Original research

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Original Research is a term used in online encyclopedias to describe claims, theories, or observations that shouldn't be used as sources or references for encyclopedia articles. The term implicitly casts doubt on the value of this research. The main reason to reject original research is that it's less likely to be true. In fact it may be downright wrong; being based on cognitive errors, cultural bias, personal notions, pseudoscience, "half-baked" theories, or outright ignorance. Original research may be disconnected from mainstream research, ignoring a large body of established work and consensus. As such, proponents of original research are often victims of the Dunning-Kruger effect. They may insultingly be called crackpots, cranks, or con artists.

The term is also used more benignly in the sciences to describe genuine new insights or observations that may or may not have been published in peer reviewed journals, but that haven't been generally accepted yet.[1]

Also see: Wikipedia:No original research


Wikipedia calls it research that is not "based on a summary, review or synthesis of earlier publications". It is primary source material: new knowledge, rather than existing knowledge summarized or organized. It may present raw experimental data, offer a novel interpretation of earlier data, or a new way of approaching its subject. Existing understanding is being re-interpreted in a way that has not yet been accepted yet.[2]

However, if it passes a rigorous peer review process, original research may be published in an established journal,[3] and eventually become established research. Then it can be cited in encyclopedia articles. Graduate students are required to perform original research that must be accepted as plausible by their course supervisors.

Until it has been properly reviewed and accepted by other researchers, original research is more likely to be wrong. That makes it unsuitable as source material for encyclopedias. In practice, much of what is called original research should not be considered research at all, but mild or severe forms of delusion or deception.


One controversy is whether published papers that have not yet been accepted as plausible by their research communities should be listed as references in encyclopedia articles. Articles on well established subjects should generally cite established sources.

Just because research is wrong doesn't mean it can't be included in an encyclopedia, but it must be accepted as a legitimate line of inquiry, or part of an established body of work. It should represent a best effort at establishing the truth, or be culturally notable for other reasons. Research should be an open-ended group effort. If it's the work of a single researcher who is generally rejected by others it's more likely to be wrong. One warning sign is if they don't have suitable academic qualifications. In that case original researchers are often considered cranks.[4]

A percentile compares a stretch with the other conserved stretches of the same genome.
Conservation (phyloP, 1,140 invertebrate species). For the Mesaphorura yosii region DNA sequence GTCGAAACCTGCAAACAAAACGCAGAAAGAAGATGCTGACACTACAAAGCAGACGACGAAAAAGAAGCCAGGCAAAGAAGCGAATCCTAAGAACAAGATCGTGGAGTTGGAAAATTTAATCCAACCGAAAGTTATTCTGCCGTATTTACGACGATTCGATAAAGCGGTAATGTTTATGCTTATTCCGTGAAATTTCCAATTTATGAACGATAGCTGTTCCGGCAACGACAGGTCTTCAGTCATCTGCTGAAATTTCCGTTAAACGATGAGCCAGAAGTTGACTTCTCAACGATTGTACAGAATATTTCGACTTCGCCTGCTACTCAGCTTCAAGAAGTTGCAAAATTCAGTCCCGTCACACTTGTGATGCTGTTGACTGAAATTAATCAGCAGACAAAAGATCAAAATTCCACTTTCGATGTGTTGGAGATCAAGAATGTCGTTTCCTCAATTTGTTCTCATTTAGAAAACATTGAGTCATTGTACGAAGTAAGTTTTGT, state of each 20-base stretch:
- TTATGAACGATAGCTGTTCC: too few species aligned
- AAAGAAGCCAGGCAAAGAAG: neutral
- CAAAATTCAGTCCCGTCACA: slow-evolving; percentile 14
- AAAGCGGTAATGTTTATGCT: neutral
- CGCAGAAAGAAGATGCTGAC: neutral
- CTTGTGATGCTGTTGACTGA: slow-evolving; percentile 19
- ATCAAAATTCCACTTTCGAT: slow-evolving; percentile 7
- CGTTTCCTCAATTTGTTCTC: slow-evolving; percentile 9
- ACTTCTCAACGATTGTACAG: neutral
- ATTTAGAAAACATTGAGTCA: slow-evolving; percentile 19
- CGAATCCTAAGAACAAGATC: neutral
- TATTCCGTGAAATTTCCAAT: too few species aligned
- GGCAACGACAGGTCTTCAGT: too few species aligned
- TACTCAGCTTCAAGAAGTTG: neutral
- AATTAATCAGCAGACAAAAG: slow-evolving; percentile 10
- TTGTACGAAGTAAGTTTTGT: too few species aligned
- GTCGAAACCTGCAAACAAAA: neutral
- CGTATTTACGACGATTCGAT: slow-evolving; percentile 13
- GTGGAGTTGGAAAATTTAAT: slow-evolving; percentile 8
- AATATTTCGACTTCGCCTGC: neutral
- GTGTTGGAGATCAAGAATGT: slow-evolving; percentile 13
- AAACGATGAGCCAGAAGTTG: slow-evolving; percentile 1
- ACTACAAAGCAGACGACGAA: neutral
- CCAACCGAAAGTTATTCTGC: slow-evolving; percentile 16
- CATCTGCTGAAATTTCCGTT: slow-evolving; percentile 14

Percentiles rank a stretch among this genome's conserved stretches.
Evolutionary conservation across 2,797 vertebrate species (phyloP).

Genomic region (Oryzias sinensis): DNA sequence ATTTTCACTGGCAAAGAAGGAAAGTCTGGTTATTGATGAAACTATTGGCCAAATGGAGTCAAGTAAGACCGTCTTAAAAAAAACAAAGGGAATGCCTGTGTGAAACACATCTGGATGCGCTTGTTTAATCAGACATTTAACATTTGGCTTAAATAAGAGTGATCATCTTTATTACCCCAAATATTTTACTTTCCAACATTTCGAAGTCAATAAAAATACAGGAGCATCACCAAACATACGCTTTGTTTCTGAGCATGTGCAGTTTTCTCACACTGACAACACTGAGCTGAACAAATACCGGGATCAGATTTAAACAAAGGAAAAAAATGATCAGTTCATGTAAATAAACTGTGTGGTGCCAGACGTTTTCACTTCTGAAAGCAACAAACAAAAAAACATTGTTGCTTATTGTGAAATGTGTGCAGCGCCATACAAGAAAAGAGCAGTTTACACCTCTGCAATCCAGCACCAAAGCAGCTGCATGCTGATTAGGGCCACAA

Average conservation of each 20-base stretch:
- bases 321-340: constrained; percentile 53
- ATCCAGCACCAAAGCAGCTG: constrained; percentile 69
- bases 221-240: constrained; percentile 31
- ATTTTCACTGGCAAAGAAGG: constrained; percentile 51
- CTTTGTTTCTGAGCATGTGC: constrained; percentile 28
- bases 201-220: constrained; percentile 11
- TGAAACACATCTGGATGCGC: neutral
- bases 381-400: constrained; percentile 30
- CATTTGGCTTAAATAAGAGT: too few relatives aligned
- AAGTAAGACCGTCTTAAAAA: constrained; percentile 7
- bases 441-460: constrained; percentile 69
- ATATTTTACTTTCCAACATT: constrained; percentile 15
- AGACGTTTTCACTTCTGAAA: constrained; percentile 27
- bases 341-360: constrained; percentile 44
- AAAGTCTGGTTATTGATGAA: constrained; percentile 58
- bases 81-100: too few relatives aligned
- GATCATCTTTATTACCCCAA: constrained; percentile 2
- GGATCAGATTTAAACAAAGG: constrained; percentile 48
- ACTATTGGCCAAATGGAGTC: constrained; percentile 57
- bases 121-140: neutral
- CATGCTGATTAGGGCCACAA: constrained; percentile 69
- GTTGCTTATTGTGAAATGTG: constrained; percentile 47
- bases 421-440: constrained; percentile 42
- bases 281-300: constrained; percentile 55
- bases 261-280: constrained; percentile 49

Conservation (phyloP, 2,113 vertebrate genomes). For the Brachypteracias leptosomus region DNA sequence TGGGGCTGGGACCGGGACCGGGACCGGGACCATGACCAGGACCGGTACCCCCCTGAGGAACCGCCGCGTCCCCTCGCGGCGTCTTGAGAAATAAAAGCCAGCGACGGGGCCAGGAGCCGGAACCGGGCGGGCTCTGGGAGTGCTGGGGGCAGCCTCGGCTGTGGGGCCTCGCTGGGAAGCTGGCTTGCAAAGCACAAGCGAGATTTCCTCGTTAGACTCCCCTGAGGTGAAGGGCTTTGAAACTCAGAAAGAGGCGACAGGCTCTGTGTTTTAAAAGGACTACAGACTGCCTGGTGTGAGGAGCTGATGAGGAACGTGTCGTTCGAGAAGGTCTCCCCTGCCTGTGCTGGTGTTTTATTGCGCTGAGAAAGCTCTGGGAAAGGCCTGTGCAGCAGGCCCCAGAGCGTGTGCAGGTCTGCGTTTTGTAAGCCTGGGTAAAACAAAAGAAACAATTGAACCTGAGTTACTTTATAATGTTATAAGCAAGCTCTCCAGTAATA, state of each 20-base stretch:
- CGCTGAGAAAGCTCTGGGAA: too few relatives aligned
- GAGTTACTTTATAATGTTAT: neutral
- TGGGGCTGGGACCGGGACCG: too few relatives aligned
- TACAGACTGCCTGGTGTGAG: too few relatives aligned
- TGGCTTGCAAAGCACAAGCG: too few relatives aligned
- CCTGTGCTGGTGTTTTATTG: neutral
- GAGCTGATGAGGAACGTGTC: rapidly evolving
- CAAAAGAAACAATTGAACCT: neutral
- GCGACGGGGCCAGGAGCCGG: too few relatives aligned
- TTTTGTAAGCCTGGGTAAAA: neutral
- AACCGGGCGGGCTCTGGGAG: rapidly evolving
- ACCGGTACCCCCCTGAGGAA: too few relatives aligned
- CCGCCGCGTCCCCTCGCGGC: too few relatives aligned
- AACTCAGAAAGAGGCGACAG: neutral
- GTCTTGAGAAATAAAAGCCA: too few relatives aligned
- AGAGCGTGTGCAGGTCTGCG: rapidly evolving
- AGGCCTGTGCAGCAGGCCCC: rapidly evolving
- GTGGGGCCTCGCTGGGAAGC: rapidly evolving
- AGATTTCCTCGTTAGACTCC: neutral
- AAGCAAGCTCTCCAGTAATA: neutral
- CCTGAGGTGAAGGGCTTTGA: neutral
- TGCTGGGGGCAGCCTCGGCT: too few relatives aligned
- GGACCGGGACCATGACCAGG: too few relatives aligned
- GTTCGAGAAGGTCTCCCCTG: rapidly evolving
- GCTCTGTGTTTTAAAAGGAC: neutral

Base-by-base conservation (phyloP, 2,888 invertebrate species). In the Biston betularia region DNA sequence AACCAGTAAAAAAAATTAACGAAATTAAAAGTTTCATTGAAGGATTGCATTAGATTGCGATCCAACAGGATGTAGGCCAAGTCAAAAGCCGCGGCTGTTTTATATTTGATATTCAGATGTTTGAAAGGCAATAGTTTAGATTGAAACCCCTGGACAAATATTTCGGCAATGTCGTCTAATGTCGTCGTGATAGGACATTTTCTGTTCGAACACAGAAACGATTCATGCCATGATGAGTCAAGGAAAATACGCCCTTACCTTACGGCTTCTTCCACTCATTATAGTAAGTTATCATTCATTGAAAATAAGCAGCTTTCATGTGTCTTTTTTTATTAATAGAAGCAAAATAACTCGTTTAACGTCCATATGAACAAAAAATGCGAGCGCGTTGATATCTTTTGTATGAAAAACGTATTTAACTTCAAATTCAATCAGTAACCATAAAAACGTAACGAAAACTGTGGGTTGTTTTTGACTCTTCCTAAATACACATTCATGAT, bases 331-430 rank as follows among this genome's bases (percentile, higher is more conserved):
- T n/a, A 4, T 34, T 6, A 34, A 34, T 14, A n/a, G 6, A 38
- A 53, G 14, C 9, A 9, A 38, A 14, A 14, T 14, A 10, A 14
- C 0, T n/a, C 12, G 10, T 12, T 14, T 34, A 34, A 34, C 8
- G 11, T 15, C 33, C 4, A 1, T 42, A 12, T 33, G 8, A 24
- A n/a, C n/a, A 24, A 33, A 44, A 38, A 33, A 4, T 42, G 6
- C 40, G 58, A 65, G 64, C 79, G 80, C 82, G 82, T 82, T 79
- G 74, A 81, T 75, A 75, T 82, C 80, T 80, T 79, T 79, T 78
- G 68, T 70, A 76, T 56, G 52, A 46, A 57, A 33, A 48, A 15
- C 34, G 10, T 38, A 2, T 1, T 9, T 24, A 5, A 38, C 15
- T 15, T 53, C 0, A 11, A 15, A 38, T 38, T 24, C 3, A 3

When dealing with controversial or marginal subjects, the references listed may not be as authoritative as in mainstream articles. Different encyclopedias have different article requirements. Articles that can't cite accepted sources may be deleted, but most deletion controversies are about notability. The inclusion of some original research in encyclopedia articles may be unavoidable, but it should be minimized.


Some original researchers may have been ahead of their time, or made legitimate points that weren't accepted, but that seems to be rare.[5] Many "pseudoscience" articles have been deleted from Wikipedia, for example about the theories of Nasim Haramein [6].

Wikipedia has been accused by its rival Conservapedia and others of having a hidden liberal bias. Hidden political assumptions in articles could affect their meaning.[7] Biographies about transgendered persons are immediately switched to their preferred gender pronouns despite scientific disagreement about gender identity.[8] Conservapedia also claims Wikipedia strives to normalize homosexuality.[9]

External links


  1. University of Kansas (July 31, 2011). "Formatting Original Research". Retrieved December 3, 2016.<templatestyles src="Module:Citation/CS1/styles.css"></templatestyles>
  2. University of Wisconsin, "Original Research or Literature Review?", http://people.uwec.edu/piercech/ResearchMethods/Differences%20between%20original%20research%20and/differences%20between%20original%20research%20and%20literature%20surveys%20index.htm, retrieved 2016/12/03
  3. What is original research?, UNF Library, http://libguides.unf.edu/originalresearch, retrieved 2016/12/03
  4. http://timeblimp.com/?page_id=286
  5. http://www.eoht.info/page/Crackpot
  6. http://rationalwiki.org/wiki/Nassim_Haramein
  7. http://hbswk.hbs.edu/item/is-wikipedia-more-biased-than-encyclopdia-britannica
  8. "Transgenderism: A Pathogenic Meme", Paul McHugh, 2015, http://www.thepublicdiscourse.com/2015/06/15145/, retrieved 2016/12/02
  9. http://www.conservapedia.com/Examples_of_Bias_in_Wikipedia